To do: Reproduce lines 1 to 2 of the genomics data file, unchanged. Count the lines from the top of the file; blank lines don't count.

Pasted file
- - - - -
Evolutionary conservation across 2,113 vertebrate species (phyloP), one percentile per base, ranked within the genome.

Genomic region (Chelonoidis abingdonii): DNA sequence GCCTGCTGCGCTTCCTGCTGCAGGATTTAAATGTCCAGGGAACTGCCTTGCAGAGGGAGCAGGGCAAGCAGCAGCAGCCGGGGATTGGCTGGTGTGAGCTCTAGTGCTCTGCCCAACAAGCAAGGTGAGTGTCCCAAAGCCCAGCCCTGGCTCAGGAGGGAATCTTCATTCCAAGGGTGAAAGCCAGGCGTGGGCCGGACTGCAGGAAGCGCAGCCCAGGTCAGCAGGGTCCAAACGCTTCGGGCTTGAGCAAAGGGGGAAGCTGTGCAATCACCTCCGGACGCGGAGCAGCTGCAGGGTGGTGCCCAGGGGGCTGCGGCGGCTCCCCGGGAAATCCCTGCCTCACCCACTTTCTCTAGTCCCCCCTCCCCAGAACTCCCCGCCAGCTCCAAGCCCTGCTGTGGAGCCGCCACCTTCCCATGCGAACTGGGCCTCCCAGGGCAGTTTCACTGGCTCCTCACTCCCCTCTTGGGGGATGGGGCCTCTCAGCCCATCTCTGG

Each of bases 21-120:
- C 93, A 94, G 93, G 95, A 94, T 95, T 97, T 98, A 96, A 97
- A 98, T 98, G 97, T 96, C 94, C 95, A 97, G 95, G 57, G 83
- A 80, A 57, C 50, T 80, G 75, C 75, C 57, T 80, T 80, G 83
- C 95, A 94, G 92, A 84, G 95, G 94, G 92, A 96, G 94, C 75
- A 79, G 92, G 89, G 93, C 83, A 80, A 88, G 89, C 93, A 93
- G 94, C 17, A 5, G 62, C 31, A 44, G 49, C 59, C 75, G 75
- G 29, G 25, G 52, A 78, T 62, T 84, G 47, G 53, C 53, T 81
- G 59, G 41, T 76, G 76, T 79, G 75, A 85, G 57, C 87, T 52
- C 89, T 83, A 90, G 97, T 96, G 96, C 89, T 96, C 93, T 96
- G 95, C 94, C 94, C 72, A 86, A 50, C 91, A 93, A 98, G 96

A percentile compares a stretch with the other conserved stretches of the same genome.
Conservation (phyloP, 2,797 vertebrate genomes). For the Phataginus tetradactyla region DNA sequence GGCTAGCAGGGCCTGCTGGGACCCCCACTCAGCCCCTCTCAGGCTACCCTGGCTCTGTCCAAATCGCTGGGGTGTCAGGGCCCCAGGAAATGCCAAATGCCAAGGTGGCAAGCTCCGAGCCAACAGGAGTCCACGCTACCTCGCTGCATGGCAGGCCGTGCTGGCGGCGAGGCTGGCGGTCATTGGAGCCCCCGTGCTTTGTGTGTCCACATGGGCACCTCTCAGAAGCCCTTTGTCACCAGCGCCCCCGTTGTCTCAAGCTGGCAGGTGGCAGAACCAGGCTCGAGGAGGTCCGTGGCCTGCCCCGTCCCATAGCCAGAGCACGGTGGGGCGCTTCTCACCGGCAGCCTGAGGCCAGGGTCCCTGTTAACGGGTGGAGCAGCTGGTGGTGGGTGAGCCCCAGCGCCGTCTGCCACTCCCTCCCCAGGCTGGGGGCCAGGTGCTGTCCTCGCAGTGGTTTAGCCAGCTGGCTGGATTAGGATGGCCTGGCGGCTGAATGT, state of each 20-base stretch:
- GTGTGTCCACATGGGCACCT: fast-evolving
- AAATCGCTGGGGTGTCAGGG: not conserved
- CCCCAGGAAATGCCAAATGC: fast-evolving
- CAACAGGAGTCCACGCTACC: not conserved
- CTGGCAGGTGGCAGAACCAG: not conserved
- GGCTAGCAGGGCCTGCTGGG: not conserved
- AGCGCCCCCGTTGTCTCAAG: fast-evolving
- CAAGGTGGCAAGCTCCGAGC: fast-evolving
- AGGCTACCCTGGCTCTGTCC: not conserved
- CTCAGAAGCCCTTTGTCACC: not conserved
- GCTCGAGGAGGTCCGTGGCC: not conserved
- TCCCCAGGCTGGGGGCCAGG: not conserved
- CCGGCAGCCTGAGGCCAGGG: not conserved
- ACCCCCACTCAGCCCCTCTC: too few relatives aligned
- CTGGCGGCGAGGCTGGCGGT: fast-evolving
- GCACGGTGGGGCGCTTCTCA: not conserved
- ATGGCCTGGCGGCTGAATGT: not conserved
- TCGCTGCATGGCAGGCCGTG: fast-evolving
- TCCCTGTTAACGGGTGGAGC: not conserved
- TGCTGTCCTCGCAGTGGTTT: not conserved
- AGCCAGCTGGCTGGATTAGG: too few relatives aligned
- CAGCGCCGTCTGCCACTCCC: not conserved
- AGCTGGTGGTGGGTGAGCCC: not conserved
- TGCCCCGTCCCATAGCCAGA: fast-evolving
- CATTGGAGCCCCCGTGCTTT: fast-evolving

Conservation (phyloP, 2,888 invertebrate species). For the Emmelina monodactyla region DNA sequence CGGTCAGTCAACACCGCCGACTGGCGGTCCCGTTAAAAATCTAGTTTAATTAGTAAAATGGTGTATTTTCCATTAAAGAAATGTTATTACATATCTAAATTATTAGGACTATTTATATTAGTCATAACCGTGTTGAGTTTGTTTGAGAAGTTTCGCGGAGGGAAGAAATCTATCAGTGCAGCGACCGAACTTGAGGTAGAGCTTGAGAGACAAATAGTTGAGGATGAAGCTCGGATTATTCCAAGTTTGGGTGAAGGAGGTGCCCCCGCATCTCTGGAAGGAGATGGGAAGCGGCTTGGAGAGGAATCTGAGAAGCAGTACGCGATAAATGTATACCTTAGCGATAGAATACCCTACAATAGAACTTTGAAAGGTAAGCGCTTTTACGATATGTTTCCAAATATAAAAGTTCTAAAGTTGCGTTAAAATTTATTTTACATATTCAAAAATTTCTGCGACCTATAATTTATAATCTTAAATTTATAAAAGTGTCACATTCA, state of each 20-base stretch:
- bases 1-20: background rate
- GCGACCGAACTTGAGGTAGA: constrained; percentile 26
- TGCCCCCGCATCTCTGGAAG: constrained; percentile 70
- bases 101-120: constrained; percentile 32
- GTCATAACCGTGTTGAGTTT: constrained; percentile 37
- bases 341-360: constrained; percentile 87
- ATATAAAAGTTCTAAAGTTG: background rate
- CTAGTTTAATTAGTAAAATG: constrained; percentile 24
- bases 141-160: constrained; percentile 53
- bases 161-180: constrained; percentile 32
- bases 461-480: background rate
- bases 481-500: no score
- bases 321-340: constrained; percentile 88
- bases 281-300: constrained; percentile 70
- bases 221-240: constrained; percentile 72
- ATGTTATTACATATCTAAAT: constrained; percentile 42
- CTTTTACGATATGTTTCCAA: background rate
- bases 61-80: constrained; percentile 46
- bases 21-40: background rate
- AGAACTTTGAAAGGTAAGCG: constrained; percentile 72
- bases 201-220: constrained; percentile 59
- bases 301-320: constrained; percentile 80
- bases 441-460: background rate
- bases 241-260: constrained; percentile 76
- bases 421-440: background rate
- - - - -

Evolutionary conservation across 2,113 vertebrate species (phyloP), one percentile per base, ranked within the genome.

Genomic region (Chelonoidis abingdonii): DNA sequence GCCTGCTGCGCTTCCTGCTGCAGGATTTAAATGTCCAGGGAACTGCCTTGCAGAGGGAGCAGGGCAAGCAGCAGCAGCCGGGGATTGGCTGGTGTGAGCTCTAGTGCTCTGCCCAACAAGCAAGGTGAGTGTCCCAAAGCCCAGCCCTGGCTCAGGAGGGAATCTTCATTCCAAGGGTGAAAGCCAGGCGTGGGCCGGACTGCAGGAAGCGCAGCCCAGGTCAGCAGGGTCCAAACGCTTCGGGCTTGAGCAAAGGGGGAAGCTGTGCAATCACCTCCGGACGCGGAGCAGCTGCAGGGTGGTGCCCAGGGGGCTGCGGCGGCTCCCCGGGAAATCCCTGCCTCACCCACTTTCTCTAGTCCCCCCTCCCCAGAACTCCCCGCCAGCTCCAAGCCCTGCTGTGGAGCCGCCACCTTCCCATGCGAACTGGGCCTCCCAGGGCAGTTTCACTGGCTCCTCACTCCCCTCTTGGGGGATGGGGCCTCTCAGCCCATCTCTGG